Regulation of the Global Marketplace for the Sake of Health

Posted: 4 Sep 2008

See all articles by Marion Danis

Marion Danis

Head Section on Ethics and Health Policy

Amy J. Sepinwall

Department of Legal Studies and Business Ethics, The Wharton School, University of Pennsylvania

Date Written: December 2002

Abstract

Mounting evidence suggests that socioeconomic status is a determinant of health. As nations around the globe increasingly rely on market-based economies, the corporate sector has come to have a powerful influence on the socioeconomic gradient in most nations and hence upon the health status of their populations. At the same time, it has become more difficult for any one nation to influence corporate activities, given the increasing ease with which corporations relocate their operations from country to country. As result of all of these factors, nations wishing to assure the health of their populations will need to both involve the corporate sector and cooperate with other nations.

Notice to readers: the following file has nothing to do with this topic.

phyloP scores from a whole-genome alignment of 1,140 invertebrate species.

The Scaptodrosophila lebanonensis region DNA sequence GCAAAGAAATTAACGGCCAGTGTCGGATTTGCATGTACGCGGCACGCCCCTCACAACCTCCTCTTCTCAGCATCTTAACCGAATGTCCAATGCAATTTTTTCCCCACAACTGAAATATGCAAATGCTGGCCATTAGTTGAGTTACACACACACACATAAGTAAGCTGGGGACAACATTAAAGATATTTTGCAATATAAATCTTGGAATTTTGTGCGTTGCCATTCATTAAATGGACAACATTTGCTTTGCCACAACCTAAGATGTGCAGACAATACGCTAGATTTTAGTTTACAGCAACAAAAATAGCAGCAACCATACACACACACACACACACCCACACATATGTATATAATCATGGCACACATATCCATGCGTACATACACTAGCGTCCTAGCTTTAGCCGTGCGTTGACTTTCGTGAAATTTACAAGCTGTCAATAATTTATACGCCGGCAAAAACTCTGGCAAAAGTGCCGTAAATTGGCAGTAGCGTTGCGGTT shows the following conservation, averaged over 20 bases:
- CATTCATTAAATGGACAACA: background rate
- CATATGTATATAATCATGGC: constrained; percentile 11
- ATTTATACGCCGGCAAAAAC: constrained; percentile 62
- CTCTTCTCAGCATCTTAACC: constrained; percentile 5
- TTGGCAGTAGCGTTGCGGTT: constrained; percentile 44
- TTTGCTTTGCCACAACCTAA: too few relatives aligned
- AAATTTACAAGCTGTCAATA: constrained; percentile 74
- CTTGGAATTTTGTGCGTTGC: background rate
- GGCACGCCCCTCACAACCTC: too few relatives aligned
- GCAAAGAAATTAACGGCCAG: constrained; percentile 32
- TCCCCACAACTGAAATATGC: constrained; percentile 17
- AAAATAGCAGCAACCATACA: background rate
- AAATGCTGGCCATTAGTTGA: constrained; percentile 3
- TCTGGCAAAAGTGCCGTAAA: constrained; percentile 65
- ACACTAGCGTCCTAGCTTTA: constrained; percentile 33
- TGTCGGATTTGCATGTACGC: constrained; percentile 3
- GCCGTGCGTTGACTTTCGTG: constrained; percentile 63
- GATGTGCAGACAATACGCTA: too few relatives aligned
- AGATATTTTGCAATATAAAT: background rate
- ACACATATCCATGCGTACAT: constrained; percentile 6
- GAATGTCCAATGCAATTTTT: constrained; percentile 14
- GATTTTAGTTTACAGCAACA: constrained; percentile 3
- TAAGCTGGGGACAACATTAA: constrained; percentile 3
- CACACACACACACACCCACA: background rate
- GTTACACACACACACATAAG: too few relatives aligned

In this article, we review the business ethics literature and consider what justification it might provide for requiring multinational corporations to attend to concerns about population health. We then adopt a version of social contract theory to justify the regulation of corporations that operate in the global marketplace, and advocate for a global economy that aims to promote not only free trade, but population health as well.

Keywords: international commerce, health, inequality, corporations

Suggested Citation

Danis, Marion and Sepinwall, Amy J., Regulation of the Global Marketplace for the Sake of Health (December 2002). Journal of Law, Medicine and Ethics, Vol. 30, No. 4, 2002. Available at SSRN: https://ssrn.com/abstract=1262833

Marion Danis

Head Section on Ethics and Health Policy ( email )

Warren G. Magnuson Clinical Center
Bethesda, MD 20895-1156
United States

Amy J. Sepinwall (Contact Author)

Department of Legal Studies and Business Ethics, The Wharton School, University of Pennsylvania ( email )

3730 Walnut Street
Suite 600
Philadelphia, PA 19104-6365
United States

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